Having described the preferred embodiments of the concepts sought to be protected, it will now become apparent to one of ordinary skill in the art that other embodiments incorporating the concepts may be used. Moreover, those of ordinary skill in the art will appreciate that the embodiments of the invention described herein can be modified to accommodate and/or comply with changes and improvements in the applicable technology and standards referred to herein. For example, the technology can be implemented in many other, different, forms, and in many different environments, and the technology disclosed herein can be used in combination with other technologies. Variations, modifications, and other implementations of what is described herein can occur to those of ordinary skill in the art without departing from the spirit and the scope of the concepts as described and claimed. It is felt, therefore, that the scope of protection should not be limited to or by the disclosed embodiments, but rather, should be limited only by the spirit and scope of the appended claims.

Claims (23)

  1. 1. A thermal interface comprising:
    a frame having first and second opposing surfaces;
    a plurality of elevated regions projecting above one of the first and second opposing surfaces of said frame; and
    a plurality of mechanical tolerance circuits, each of said mechanical tolerance circuits coupled between at least one of said plurality of elevated regions and said frame.
  2. 2. The thermal interface of claim 2 wherein the plurality of elevated regions and plurality of mechanical tolerance circuits are provided as like pluralities and each of said mechanical tolerance circuits are coupled between a corresponding one of said plurality of elevated regions and said frame.
  3. 3. The thermal interface of claim 1 wherein a first one of the mechanical tolerance circuits is provided having a single generally C-shape.
  4. 4. The thermal interface of claim 1 wherein a first one of the mechanical tolerance circuits is provided having a generally S-shape.
  5. 5. The thermal interface of claim 1 wherein a first one of the mechanical tolerance circuits is provided having a generally triple C-shape.
  6. 6. The thermal interface of claim 1 further comprising a force providing element coupled to the heat sink interface such that said force providing element provides a force to the elevated regions.
  7. 7. The thermal interface of claim 1 wherein said frame comprises an strain relieved section between at least some of said plurality of elevated regions.
  8. 8. The thermal interface of claim 1 wherein said strain relieved section is provided having a generally C-shaped cross section.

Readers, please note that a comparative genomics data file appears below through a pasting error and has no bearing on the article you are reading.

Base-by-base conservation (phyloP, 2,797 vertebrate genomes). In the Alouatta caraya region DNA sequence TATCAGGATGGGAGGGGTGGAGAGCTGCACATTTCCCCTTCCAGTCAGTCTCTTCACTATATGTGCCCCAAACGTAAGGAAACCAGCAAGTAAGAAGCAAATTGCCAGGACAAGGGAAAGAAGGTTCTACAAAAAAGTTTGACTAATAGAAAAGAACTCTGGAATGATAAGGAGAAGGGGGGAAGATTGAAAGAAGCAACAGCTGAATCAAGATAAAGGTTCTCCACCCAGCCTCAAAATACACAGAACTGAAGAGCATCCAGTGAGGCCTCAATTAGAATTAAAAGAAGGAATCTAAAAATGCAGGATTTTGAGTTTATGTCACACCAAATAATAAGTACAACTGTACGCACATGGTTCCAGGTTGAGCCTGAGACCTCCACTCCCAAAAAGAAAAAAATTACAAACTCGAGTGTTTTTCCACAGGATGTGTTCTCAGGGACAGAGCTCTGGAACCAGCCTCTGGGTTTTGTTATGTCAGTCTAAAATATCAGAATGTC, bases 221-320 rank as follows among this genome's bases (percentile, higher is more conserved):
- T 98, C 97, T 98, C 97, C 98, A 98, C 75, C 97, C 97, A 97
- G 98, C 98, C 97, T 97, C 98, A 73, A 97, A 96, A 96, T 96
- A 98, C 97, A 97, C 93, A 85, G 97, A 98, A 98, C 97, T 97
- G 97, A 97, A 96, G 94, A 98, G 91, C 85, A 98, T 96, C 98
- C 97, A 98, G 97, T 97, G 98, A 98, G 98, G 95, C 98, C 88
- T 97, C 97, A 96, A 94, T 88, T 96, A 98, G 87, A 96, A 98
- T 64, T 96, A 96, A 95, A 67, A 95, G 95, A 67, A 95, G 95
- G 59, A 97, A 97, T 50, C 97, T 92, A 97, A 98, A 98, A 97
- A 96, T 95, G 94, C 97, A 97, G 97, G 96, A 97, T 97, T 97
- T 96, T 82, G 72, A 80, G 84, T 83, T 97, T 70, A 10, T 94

9. 9. The thermal interface of claim 1 wherein said strain relieved section is provided in said frame.
  10. 10. A system comprising:
    an array of heat generating elements;
    a thermal interface including a plurality of elevated regions and a plurality of mechanical tolerance circuits coupled to the plurality of elevated regions with each of the plurality of elevated regions thermally coupled to a corresponding one or more of the array of heat generating elements; and
    a heat sink coupled to said thermal interface such that said thermal interface is disposed between said array of heat generating elements and said heat sink.
  11. 11. The system of claim 10 wherein said array of heat generating elements correspond to a first plurality of flip-chip circuits disposed on a first surface of a panel array and wherein said panel array is provided having a second opposing surface and wherein said panel array further comprises a second plurality of radiating elements configured to emit and receive radio frequency (RF) signals through the second surface of said panel array.
  12. 12. The system of claim 11 wherein said thermal interface is provided having portions of a first surface in thermal contact with said plurality of flip-chip circuits and wherein said mechanical tolerance circuit is configured to accommodate mechanical tolerances in at least three orthogonal directions.
  13. 13. The system of claim 11 wherein said heat sink is provided having a surface in thermal contact with said thermal interface circuit.
  14. 14. The system of claim 10 wherein said thermal interface comprises:
    a frame having first and second opposing surfaces;
    a plurality of elevated regions projecting above one of the first and second opposing surfaces of said frame; and
    a plurality of mechanical tolerance circuits with each one of said plurality of mechanical tolerance circuits coupled to said frame and to at least one of said plurality of elevated regions.
  15. 15. The system of claim 14 wherein a first one of the mechanical tolerance circuits is provided having a single substantially C-shape.
  16. 16. The system of claim 14 wherein a first one of the mechanical tolerance circuits is provided having a substantially S-shape.
  17. 17. The system of claim 14 wherein a first one of the mechanical tolerance circuits is provided having a substantially double S-shape.
  18. 18. The system of claim 14 further comprising a force providing element coupled to said the thermal interface such that said force providing element provides a force to the elevated regions.
  19. 19. The system of claim 14 comprising an strain relieved section having one of a substantially C-shape or a substantially triple C-shape.
  20. 20. The system of claim 14 wherein said strain relieved section is a first one of a plurality of strain relieved sections with each of said strain relieved sections provided from at least one channel provided in said frame.
  21. 21. A thermal interface comprising:
    a frame having first and second opposing surfaces;
    a first plurality of elevated regions projecting above one of the first and second opposing surfaces of said frame;
    a first plurality of mechanical tolerance circuits, each of the mechanical tolerance circuits coupled between at least one of said plurality of elevated regions and said frame; and
    a second plurality of structural ribbons, each of said second plurality of structural ribbons extending from a first end to a second opposite end of said frame and each of said second plurality of structural ribbons intersecting with a single row of said elevated regions.
  22. 22. The thermal interface of claim 21 wherein a first one of said mechanical tolerance circuits is provided having at least one of a substantially C-shape;
    a generally S-shape; and a generally triple C-shape.
  23. 23. The thermal interface of claim 21 wherein each of said second plurality of structural ribbons is provided having a width which is narrower than a width of the elevated regions.